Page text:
Just as an Irish brogue or a Minnesota lilt betrays one’s background, facial expressions and body language can also reveal our cultural origins. According to new research, such “nonverbal accents” also provoke stereotyped perceptions of others’ personalities.
Many researchers regard nonverbal behavior to be a universal language—wherever you go, a smile looks like a smile. But a growing body of research suggests that where we hang our hats shapes both how we display emotion and how we perceive it in others. In a new study, psychologists Abigail Marsh, Hillary Elfenbein and Nalini Ambady, all then at Harvard University, found that American volunteers could distinguish American from Australian faces when the faces were photographed smiling but not when they were photographed with neutral expressions.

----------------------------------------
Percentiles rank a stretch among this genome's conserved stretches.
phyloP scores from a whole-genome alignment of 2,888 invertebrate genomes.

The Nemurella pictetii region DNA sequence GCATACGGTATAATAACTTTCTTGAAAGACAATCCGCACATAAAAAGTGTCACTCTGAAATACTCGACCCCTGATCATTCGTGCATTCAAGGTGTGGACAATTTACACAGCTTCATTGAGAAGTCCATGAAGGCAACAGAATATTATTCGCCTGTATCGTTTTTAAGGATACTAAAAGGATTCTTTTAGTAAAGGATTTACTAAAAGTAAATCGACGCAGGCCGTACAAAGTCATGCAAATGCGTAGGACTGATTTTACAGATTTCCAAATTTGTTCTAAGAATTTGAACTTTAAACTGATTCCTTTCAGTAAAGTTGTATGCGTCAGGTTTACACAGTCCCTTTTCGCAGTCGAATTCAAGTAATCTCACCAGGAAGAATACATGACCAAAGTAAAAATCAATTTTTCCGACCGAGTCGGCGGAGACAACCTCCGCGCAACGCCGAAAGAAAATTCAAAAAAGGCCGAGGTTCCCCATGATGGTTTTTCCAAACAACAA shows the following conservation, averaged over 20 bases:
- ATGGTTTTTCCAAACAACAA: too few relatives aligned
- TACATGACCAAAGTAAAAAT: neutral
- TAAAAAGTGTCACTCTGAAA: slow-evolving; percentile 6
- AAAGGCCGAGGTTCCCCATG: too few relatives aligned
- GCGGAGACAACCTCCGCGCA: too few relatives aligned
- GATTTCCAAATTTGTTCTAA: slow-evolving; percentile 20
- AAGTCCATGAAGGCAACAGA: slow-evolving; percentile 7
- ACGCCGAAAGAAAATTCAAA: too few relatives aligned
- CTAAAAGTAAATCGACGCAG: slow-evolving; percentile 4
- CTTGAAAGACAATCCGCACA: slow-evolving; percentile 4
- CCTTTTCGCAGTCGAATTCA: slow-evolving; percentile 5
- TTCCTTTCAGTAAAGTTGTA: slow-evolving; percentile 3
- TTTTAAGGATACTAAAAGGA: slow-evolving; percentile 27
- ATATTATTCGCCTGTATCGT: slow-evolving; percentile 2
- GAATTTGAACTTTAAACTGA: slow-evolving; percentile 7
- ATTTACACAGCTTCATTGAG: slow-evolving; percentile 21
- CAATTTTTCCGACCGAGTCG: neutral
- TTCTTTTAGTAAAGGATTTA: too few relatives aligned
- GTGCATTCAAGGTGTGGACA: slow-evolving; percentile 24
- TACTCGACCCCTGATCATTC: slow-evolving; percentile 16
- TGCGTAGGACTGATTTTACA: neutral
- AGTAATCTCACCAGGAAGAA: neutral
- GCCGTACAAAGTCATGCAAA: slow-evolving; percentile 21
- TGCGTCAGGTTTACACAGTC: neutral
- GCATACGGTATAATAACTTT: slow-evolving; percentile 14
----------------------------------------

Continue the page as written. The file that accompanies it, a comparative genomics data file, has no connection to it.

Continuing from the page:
This article was originally published with the title Unspoken Accents.